Top 10 High Offensive Zone Starts
Last week, we looked at fantasy-relevant players that had significant more defensive zone starts than in the offensive zone.
For some of these players, that usage has hindered their offense. After all, starting in the defensive zone means you're 200 feet away from scoring.
However, starting in the offensive zone doesn't always help either. As I mentioned last week, generally speaking, two types of players get offensive zone starts: Elite scorers and those awful on defense. This week, I thought we should look at players that get favorable offensive zone starts.
Below are 10 players that had favourable offensive zone starts (minimum 20 games).
To keep it simple, I won't be looking at truly elite players such as Sidney Crosby, Nathan MacKinnon or Jack Eichel. In fact, except for one or two players, everyone on this list could be considered a disappointment this season. Because they get so many starts in the offensive zone, you can't count out a rebound next season if the same usage continues.
The Canadiens tried a lot of things to get Kotkaniemi going this year, but nothing worked and he was eventually sent to the AHL. One of those things they tried was to give him a ton of offensive zone starts. Starting in the offensive zone on 64.2 per cent of his shifts was the 10th-highest percentage in the league. Last season, that percentage sat at 61.73 percent. He's struggled offensively in these two seasons, but players in their first couple of seasons generally get favorable zone starts.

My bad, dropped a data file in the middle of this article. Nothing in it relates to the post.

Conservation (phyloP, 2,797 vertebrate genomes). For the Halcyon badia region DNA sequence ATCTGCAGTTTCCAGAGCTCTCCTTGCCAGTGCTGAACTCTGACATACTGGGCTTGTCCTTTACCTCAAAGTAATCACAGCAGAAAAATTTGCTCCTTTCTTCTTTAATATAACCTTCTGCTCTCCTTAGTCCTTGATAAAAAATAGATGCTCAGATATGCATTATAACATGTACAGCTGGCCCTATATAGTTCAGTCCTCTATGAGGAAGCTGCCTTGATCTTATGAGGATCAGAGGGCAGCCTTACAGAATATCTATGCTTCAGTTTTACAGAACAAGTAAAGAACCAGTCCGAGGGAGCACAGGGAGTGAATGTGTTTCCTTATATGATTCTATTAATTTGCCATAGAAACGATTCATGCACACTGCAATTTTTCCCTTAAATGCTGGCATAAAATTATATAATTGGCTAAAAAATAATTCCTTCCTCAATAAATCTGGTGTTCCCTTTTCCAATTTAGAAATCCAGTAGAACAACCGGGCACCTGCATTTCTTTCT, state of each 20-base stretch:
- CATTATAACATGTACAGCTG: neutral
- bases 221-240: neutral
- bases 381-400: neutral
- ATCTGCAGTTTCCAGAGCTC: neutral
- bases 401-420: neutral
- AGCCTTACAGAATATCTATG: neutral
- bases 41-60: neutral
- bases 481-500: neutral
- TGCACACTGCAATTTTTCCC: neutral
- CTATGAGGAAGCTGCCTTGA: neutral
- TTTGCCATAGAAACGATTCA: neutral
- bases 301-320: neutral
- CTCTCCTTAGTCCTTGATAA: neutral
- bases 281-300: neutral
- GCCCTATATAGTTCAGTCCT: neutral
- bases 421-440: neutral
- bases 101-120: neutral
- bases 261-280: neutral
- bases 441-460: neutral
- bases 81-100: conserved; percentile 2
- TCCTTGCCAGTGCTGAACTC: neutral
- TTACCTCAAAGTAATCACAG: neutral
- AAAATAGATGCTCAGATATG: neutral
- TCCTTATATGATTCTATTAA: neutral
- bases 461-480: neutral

9. Vincent Trochek
For most of his career in Florida, Trocheck started the majority of his shifts in the defensive zone, reaching almost 60 per cent in 2017-18. Strangely enough, that year with the highest defensive zone starting percentage was his most productive as put up 31 goals and 75 points. This year, his number of offensive zone starts skyrocketed to 58.2 percent. I'm thinking that after he struggled last year and early this year, Florida was hoping the offensive zone starts would be beneficial. They weren't. However, in 55 games with Florida, 60.8 percent of his shifts began in the offensive zone. In seven games with Carolina, that dropped to 49 per cent (and 50 per cent in eight postseason games).
8. Vince Dunn
I touched upon this last week when talking about Parayko, but Dunn could be the best bet to take over Alex Pietrangelo's spot if AP leaves in free agency. Dunn has averaged nine power-play points in each of his first three seasons in the league despite being on the second unit. Dunn averaged two shots per game this season and has run the top power-play before. He also gets plenty of offensive zone starts, averaging around 59.46 percent offensive zone starts in three years and 59.4 this season.
Last week, I wrote about how Ivan Provorov gets all the defensive assignments because the Flyers can't trust Gostisbehere to start in the defensive zone. Ghost is all about offense, and this year saw his offensive zone starting percentage at 60.3 percent, his highest since 2016-17 when that percentage sat at 67.72 per cent. In this year's postseason, that percentage rose even further to 68.2 percent, although he only played five games and was a healthy scratch for seven. There are rumors the Flyers will try to trade Gostisbehere, so it will be interesting to see if a new squad would continue to give him favorable zone starts.